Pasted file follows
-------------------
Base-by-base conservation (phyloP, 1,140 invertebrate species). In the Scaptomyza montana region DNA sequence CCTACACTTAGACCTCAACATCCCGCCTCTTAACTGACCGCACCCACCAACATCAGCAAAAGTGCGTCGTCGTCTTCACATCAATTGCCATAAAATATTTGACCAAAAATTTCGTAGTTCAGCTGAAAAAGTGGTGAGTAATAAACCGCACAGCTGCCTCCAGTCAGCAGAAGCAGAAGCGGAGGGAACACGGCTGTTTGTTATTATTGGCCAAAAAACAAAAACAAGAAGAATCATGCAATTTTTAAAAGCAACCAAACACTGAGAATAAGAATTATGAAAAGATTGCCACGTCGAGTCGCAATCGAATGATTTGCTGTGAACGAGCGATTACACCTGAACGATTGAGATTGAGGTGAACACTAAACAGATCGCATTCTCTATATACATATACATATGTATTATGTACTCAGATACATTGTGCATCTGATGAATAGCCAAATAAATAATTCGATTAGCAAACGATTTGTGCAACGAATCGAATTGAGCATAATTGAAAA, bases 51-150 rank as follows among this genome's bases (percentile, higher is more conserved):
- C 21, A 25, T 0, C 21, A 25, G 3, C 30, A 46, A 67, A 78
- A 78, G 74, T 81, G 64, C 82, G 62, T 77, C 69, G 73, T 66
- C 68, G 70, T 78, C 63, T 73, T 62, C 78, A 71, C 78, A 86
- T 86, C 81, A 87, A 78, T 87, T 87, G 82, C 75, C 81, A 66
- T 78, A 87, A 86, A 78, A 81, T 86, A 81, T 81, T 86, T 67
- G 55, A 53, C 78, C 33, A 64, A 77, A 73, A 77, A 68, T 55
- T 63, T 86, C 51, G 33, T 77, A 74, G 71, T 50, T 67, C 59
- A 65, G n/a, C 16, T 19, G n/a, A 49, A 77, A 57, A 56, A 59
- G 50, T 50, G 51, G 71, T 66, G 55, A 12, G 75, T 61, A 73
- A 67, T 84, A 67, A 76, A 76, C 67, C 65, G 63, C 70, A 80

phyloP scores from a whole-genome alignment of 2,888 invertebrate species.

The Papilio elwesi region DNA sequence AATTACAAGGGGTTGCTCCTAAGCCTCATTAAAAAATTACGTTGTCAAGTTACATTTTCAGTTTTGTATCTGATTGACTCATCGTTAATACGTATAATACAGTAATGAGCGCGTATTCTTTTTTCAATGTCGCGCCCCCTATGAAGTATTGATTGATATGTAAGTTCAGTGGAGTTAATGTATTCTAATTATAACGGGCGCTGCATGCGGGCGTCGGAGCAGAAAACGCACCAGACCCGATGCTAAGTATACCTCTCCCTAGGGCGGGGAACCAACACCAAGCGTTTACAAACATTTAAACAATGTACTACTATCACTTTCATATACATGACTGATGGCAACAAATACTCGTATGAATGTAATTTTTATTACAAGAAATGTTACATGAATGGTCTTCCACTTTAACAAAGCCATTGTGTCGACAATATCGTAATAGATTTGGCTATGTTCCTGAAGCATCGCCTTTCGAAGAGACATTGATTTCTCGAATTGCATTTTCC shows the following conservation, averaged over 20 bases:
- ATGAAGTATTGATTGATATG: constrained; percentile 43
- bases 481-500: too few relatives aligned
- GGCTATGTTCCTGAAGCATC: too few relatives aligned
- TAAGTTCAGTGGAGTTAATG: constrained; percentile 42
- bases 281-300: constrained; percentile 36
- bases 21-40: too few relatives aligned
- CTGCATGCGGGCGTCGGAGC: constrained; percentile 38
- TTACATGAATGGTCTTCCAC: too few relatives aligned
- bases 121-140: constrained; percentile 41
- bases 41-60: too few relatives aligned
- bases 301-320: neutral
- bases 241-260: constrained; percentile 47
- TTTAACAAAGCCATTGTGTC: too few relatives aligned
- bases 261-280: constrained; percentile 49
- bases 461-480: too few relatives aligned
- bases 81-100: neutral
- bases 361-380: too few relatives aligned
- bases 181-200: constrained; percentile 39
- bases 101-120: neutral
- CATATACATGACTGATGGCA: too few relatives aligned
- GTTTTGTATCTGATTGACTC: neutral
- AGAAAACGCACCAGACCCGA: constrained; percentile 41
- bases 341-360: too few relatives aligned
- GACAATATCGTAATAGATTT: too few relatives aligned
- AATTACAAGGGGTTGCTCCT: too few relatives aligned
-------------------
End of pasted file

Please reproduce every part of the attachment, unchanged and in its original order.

Base-by-base conservation (phyloP, 1,140 invertebrate species). In the Scaptomyza montana region DNA sequence CCTACACTTAGACCTCAACATCCCGCCTCTTAACTGACCGCACCCACCAACATCAGCAAAAGTGCGTCGTCGTCTTCACATCAATTGCCATAAAATATTTGACCAAAAATTTCGTAGTTCAGCTGAAAAAGTGGTGAGTAATAAACCGCACAGCTGCCTCCAGTCAGCAGAAGCAGAAGCGGAGGGAACACGGCTGTTTGTTATTATTGGCCAAAAAACAAAAACAAGAAGAATCATGCAATTTTTAAAAGCAACCAAACACTGAGAATAAGAATTATGAAAAGATTGCCACGTCGAGTCGCAATCGAATGATTTGCTGTGAACGAGCGATTACACCTGAACGATTGAGATTGAGGTGAACACTAAACAGATCGCATTCTCTATATACATATACATATGTATTATGTACTCAGATACATTGTGCATCTGATGAATAGCCAAATAAATAATTCGATTAGCAAACGATTTGTGCAACGAATCGAATTGAGCATAATTGAAAA, bases 51-150 rank as follows among this genome's bases (percentile, higher is more conserved):
- C 21, A 25, T 0, C 21, A 25, G 3, C 30, A 46, A 67, A 78
- A 78, G 74, T 81, G 64, C 82, G 62, T 77, C 69, G 73, T 66
- C 68, G 70, T 78, C 63, T 73, T 62, C 78, A 71, C 78, A 86
- T 86, C 81, A 87, A 78, T 87, T 87, G 82, C 75, C 81, A 66
- T 78, A 87, A 86, A 78, A 81, T 86, A 81, T 81, T 86, T 67
- G 55, A 53, C 78, C 33, A 64, A 77, A 73, A 77, A 68, T 55
- T 63, T 86, C 51, G 33, T 77, A 74, G 71, T 50, T 67, C 59
- A 65, G n/a, C 16, T 19, G n/a, A 49, A 77, A 57, A 56, A 59
- G 50, T 50, G 51, G 71, T 66, G 55, A 12, G 75, T 61, A 73
- A 67, T 84, A 67, A 76, A 76, C 67, C 65, G 63, C 70, A 80

phyloP scores from a whole-genome alignment of 2,888 invertebrate species.

The Papilio elwesi region DNA sequence AATTACAAGGGGTTGCTCCTAAGCCTCATTAAAAAATTACGTTGTCAAGTTACATTTTCAGTTTTGTATCTGATTGACTCATCGTTAATACGTATAATACAGTAATGAGCGCGTATTCTTTTTTCAATGTCGCGCCCCCTATGAAGTATTGATTGATATGTAAGTTCAGTGGAGTTAATGTATTCTAATTATAACGGGCGCTGCATGCGGGCGTCGGAGCAGAAAACGCACCAGACCCGATGCTAAGTATACCTCTCCCTAGGGCGGGGAACCAACACCAAGCGTTTACAAACATTTAAACAATGTACTACTATCACTTTCATATACATGACTGATGGCAACAAATACTCGTATGAATGTAATTTTTATTACAAGAAATGTTACATGAATGGTCTTCCACTTTAACAAAGCCATTGTGTCGACAATATCGTAATAGATTTGGCTATGTTCCTGAAGCATCGCCTTTCGAAGAGACATTGATTTCTCGAATTGCATTTTCC shows the following conservation, averaged over 20 bases:
- ATGAAGTATTGATTGATATG: constrained; percentile 43
- bases 481-500: too few relatives aligned
- GGCTATGTTCCTGAAGCATC: too few relatives aligned
- TAAGTTCAGTGGAGTTAATG: constrained; percentile 42
- bases 281-300: constrained; percentile 36
- bases 21-40: too few relatives aligned
- CTGCATGCGGGCGTCGGAGC: constrained; percentile 38
- TTACATGAATGGTCTTCCAC: too few relatives aligned
- bases 121-140: constrained; percentile 41
- bases 41-60: too few relatives aligned
- bases 301-320: neutral
- bases 241-260: constrained; percentile 47
- TTTAACAAAGCCATTGTGTC: too few relatives aligned
- bases 261-280: constrained; percentile 49
- bases 461-480: too few relatives aligned
- bases 81-100: neutral
- bases 361-380: too few relatives aligned
- bases 181-200: constrained; percentile 39
- bases 101-120: neutral
- CATATACATGACTGATGGCA: too few relatives aligned
- GTTTTGTATCTGATTGACTC: neutral
- AGAAAACGCACCAGACCCGA: constrained; percentile 41
- bases 341-360: too few relatives aligned
- GACAATATCGTAATAGATTT: too few relatives aligned
- AATTACAAGGGGTTGCTCCT: too few relatives aligned